Saint Arnold gets religious with new beer line: Rotating craft beers to be Icons
The rapid growth of the craft beer industry has been great for producers and consumers alike, but according to Saint Arnold Brewing Company founder Brock Wagner, there has been one drawback to the unprecedented success.
"The problem was it didn't allow us to do the other things we wanted to do," Wagner tells CultureMap. "There are a lot of beers we started working on years ago, dating back to 2005 or 2006, we just didn't have the capacity."
Contrary to rumors, the new Icon line won't serve to replace Saint Arnold's ultra-popular Divine Reserve series.
The solution for Saint Arnold's is the new Icon line, a seasonally rotating assortment of beers that will debut in Houston bars and restaurants on Dec. 10. Icon brews will be released quarterly and individually distinguished by the hue of the metallic label, known as Icon Red, Icon Green, Icon Gold, etc.
Contrary to rumors, the new Icon line won't serve to replace Saint Arnold's ultra-popular Divine Reserve series — Wagner says that DR 13, a Belgian quadrupel is being brewed next week — but instead will exist alongside it to offer more brewing options.
"They won't have a super-high alcohol content," Wagner says, "It'll be around four to six percent as opposed to nine percent or more in a Divine Reserve."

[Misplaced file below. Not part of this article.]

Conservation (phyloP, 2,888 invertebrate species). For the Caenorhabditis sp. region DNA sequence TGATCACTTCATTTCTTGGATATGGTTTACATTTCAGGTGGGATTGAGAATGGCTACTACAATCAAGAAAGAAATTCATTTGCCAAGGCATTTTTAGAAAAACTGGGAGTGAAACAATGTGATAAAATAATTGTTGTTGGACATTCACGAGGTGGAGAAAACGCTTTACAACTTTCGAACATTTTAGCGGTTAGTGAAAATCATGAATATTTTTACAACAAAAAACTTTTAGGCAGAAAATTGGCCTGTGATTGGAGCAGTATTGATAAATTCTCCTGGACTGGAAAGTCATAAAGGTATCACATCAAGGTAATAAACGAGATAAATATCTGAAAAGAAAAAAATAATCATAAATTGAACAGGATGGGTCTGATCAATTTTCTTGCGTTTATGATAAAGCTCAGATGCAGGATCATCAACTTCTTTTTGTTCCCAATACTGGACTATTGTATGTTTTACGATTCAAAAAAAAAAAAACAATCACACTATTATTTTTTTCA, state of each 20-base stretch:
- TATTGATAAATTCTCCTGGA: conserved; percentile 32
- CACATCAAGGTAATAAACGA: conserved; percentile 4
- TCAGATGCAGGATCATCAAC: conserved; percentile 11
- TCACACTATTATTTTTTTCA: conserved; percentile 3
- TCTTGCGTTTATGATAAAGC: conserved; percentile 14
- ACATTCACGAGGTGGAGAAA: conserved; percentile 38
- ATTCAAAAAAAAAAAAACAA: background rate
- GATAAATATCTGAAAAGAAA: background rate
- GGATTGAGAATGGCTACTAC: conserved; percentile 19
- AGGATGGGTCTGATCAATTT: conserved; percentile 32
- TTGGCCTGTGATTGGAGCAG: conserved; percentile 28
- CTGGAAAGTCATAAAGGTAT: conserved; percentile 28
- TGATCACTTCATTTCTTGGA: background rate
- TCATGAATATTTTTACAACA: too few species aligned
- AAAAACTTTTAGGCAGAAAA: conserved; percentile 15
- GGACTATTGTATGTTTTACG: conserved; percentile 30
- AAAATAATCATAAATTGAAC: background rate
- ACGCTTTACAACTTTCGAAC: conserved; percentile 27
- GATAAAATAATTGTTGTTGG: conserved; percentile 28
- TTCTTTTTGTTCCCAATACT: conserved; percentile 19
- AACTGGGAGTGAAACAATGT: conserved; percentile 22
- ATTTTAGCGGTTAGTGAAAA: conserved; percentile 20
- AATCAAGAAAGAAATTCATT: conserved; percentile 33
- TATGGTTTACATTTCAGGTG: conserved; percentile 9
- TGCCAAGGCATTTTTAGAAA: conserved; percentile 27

Another big difference is that Saint Arnold's Icon line won't be made in limited quantities like Divine Reserve is, and will be available throughout the year at restaurants and bars as well as by the bottle starting in January.
Or, as Wagner puts it, you'll be able to buy it "without taking a vacation day."
The first Icon beer, Icon Red, is a Belgian Pale Ale that Wagner describes as a "distinctive Belgian-type yeast with nice, noble hops . . . it won't be an aggressive hop beer but will have a nice, soft, floral quality from the hops we use." In March it will be replaced by Icon Blue, a Cascadian Dark Ale that was inspired by the winner of the brewery's Big Batch Brew Bash. Wagner says that certain Icon brews might return after a year or they might be replaced by new beers, "depending on how much we want to drink them again."
The Icon name and logo comes from an image of the Saint Arnold of Metz icon painted at the brewery in 2000 by Father Andrei Davydov, a Russian priest who produced the fresco using a 1000-year old method of mixing paint and wax.